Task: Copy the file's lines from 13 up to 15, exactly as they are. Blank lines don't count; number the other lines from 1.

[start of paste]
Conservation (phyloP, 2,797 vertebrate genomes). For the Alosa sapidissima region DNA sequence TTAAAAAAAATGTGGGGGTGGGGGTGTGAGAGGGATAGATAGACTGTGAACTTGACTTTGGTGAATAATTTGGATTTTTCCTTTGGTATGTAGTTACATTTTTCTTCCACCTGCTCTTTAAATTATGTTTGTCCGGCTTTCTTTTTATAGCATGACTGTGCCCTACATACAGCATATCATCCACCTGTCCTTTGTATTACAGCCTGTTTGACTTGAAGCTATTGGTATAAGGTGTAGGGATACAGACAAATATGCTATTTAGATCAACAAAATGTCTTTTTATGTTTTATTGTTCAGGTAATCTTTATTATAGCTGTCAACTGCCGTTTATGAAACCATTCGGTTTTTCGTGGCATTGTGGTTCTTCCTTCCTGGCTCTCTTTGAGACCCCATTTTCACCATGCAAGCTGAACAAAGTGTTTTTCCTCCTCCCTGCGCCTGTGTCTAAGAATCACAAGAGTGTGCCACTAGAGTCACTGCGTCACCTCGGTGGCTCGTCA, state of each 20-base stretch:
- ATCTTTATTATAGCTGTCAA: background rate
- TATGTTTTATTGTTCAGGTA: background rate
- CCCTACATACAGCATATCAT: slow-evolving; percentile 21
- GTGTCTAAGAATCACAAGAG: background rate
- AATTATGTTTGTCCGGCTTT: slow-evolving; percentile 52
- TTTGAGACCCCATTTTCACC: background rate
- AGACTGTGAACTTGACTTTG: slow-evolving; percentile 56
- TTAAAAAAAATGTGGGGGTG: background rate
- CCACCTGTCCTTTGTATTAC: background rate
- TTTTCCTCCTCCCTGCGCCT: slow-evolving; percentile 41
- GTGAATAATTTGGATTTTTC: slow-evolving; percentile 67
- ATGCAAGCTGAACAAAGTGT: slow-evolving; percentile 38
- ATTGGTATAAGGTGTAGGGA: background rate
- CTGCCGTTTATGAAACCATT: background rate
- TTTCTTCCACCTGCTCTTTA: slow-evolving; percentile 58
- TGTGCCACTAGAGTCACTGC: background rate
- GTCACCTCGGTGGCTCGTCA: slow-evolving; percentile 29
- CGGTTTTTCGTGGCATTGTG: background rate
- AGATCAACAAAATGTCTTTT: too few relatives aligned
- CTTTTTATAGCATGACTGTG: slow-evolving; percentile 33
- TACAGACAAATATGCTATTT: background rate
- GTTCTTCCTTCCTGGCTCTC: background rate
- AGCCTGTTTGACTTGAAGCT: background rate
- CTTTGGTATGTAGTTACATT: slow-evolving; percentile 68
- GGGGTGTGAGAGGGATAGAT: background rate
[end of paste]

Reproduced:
- ATGCAAGCTGAACAAAGTGT: slow-evolving; percentile 38
- ATTGGTATAAGGTGTAGGGA: background rate
- CTGCCGTTTATGAAACCATT: background rate